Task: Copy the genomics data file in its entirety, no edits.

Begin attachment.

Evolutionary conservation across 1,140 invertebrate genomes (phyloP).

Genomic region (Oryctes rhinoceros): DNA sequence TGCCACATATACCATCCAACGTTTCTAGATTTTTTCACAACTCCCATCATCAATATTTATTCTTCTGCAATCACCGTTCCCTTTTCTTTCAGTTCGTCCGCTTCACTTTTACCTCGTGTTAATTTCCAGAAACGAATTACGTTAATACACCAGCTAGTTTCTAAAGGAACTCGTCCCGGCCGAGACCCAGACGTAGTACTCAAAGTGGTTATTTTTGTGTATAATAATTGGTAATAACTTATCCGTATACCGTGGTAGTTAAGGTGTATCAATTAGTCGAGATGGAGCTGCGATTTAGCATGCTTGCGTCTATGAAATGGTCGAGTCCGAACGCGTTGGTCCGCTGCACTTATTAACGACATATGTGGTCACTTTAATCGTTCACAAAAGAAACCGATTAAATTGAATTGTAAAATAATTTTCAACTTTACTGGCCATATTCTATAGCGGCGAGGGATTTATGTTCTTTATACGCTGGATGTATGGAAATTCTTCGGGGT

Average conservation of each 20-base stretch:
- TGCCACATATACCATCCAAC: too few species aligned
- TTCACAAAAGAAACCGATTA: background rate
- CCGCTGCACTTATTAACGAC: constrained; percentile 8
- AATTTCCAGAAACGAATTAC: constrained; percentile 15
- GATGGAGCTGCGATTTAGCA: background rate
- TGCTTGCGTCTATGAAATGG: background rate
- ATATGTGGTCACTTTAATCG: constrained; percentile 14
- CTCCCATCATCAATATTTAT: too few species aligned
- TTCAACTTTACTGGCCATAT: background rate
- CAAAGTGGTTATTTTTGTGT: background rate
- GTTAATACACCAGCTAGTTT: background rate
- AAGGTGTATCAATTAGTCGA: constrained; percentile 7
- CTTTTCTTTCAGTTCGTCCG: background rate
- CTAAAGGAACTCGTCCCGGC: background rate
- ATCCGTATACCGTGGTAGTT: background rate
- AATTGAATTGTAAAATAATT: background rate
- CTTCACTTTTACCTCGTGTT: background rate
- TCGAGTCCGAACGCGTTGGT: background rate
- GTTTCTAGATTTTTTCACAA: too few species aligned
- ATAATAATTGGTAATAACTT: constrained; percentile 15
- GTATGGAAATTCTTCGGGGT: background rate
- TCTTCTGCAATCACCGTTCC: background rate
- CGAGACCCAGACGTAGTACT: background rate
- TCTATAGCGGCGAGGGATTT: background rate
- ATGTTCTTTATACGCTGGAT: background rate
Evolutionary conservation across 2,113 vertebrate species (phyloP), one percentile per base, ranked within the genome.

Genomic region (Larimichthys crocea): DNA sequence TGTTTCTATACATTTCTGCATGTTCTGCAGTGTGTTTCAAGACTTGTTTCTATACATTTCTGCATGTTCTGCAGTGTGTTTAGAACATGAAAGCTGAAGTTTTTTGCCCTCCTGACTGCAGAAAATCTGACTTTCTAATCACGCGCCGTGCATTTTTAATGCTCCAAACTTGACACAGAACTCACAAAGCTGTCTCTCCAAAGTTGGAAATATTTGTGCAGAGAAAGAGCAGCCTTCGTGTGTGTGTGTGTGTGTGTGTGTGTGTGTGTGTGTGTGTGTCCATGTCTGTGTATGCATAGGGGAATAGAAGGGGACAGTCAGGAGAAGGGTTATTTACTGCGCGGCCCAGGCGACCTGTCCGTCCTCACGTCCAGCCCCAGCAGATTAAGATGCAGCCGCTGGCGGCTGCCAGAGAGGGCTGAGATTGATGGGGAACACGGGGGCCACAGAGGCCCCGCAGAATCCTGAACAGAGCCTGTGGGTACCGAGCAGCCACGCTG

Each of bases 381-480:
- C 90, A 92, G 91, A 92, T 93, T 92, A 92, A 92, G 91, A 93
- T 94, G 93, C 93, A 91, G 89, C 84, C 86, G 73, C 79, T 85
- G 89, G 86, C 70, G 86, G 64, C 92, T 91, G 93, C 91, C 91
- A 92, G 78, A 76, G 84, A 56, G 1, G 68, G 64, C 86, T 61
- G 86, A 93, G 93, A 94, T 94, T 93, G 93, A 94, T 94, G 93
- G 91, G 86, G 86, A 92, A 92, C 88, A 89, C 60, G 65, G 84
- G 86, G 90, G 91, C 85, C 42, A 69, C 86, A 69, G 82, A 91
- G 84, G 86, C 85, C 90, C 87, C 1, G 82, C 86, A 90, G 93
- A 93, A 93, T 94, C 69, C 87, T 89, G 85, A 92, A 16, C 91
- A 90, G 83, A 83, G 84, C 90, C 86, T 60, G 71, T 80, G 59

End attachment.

Evolutionary conservation across 1,140 invertebrate genomes (phyloP).

Genomic region (Oryctes rhinoceros): DNA sequence TGCCACATATACCATCCAACGTTTCTAGATTTTTTCACAACTCCCATCATCAATATTTATTCTTCTGCAATCACCGTTCCCTTTTCTTTCAGTTCGTCCGCTTCACTTTTACCTCGTGTTAATTTCCAGAAACGAATTACGTTAATACACCAGCTAGTTTCTAAAGGAACTCGTCCCGGCCGAGACCCAGACGTAGTACTCAAAGTGGTTATTTTTGTGTATAATAATTGGTAATAACTTATCCGTATACCGTGGTAGTTAAGGTGTATCAATTAGTCGAGATGGAGCTGCGATTTAGCATGCTTGCGTCTATGAAATGGTCGAGTCCGAACGCGTTGGTCCGCTGCACTTATTAACGACATATGTGGTCACTTTAATCGTTCACAAAAGAAACCGATTAAATTGAATTGTAAAATAATTTTCAACTTTACTGGCCATATTCTATAGCGGCGAGGGATTTATGTTCTTTATACGCTGGATGTATGGAAATTCTTCGGGGT

Average conservation of each 20-base stretch:
- TGCCACATATACCATCCAAC: too few species aligned
- TTCACAAAAGAAACCGATTA: background rate
- CCGCTGCACTTATTAACGAC: constrained; percentile 8
- AATTTCCAGAAACGAATTAC: constrained; percentile 15
- GATGGAGCTGCGATTTAGCA: background rate
- TGCTTGCGTCTATGAAATGG: background rate
- ATATGTGGTCACTTTAATCG: constrained; percentile 14
- CTCCCATCATCAATATTTAT: too few species aligned
- TTCAACTTTACTGGCCATAT: background rate
- CAAAGTGGTTATTTTTGTGT: background rate
- GTTAATACACCAGCTAGTTT: background rate
- AAGGTGTATCAATTAGTCGA: constrained; percentile 7
- CTTTTCTTTCAGTTCGTCCG: background rate
- CTAAAGGAACTCGTCCCGGC: background rate
- ATCCGTATACCGTGGTAGTT: background rate
- AATTGAATTGTAAAATAATT: background rate
- CTTCACTTTTACCTCGTGTT: background rate
- TCGAGTCCGAACGCGTTGGT: background rate
- GTTTCTAGATTTTTTCACAA: too few species aligned
- ATAATAATTGGTAATAACTT: constrained; percentile 15
- GTATGGAAATTCTTCGGGGT: background rate
- TCTTCTGCAATCACCGTTCC: background rate
- CGAGACCCAGACGTAGTACT: background rate
- TCTATAGCGGCGAGGGATTT: background rate
- ATGTTCTTTATACGCTGGAT: background rate
Evolutionary conservation across 2,113 vertebrate species (phyloP), one percentile per base, ranked within the genome.

Genomic region (Larimichthys crocea): DNA sequence TGTTTCTATACATTTCTGCATGTTCTGCAGTGTGTTTCAAGACTTGTTTCTATACATTTCTGCATGTTCTGCAGTGTGTTTAGAACATGAAAGCTGAAGTTTTTTGCCCTCCTGACTGCAGAAAATCTGACTTTCTAATCACGCGCCGTGCATTTTTAATGCTCCAAACTTGACACAGAACTCACAAAGCTGTCTCTCCAAAGTTGGAAATATTTGTGCAGAGAAAGAGCAGCCTTCGTGTGTGTGTGTGTGTGTGTGTGTGTGTGTGTGTGTGTGTGTCCATGTCTGTGTATGCATAGGGGAATAGAAGGGGACAGTCAGGAGAAGGGTTATTTACTGCGCGGCCCAGGCGACCTGTCCGTCCTCACGTCCAGCCCCAGCAGATTAAGATGCAGCCGCTGGCGGCTGCCAGAGAGGGCTGAGATTGATGGGGAACACGGGGGCCACAGAGGCCCCGCAGAATCCTGAACAGAGCCTGTGGGTACCGAGCAGCCACGCTG

Each of bases 381-480:
- C 90, A 92, G 91, A 92, T 93, T 92, A 92, A 92, G 91, A 93
- T 94, G 93, C 93, A 91, G 89, C 84, C 86, G 73, C 79, T 85
- G 89, G 86, C 70, G 86, G 64, C 92, T 91, G 93, C 91, C 91
- A 92, G 78, A 76, G 84, A 56, G 1, G 68, G 64, C 86, T 61
- G 86, A 93, G 93, A 94, T 94, T 93, G 93, A 94, T 94, G 93
- G 91, G 86, G 86, A 92, A 92, C 88, A 89, C 60, G 65, G 84
- G 86, G 90, G 91, C 85, C 42, A 69, C 86, A 69, G 82, A 91
- G 84, G 86, C 85, C 90, C 87, C 1, G 82, C 86, A 90, G 93
- A 93, A 93, T 94, C 69, C 87, T 89, G 85, A 92, A 16, C 91
- A 90, G 83, A 83, G 84, C 90, C 86, T 60, G 71, T 80, G 59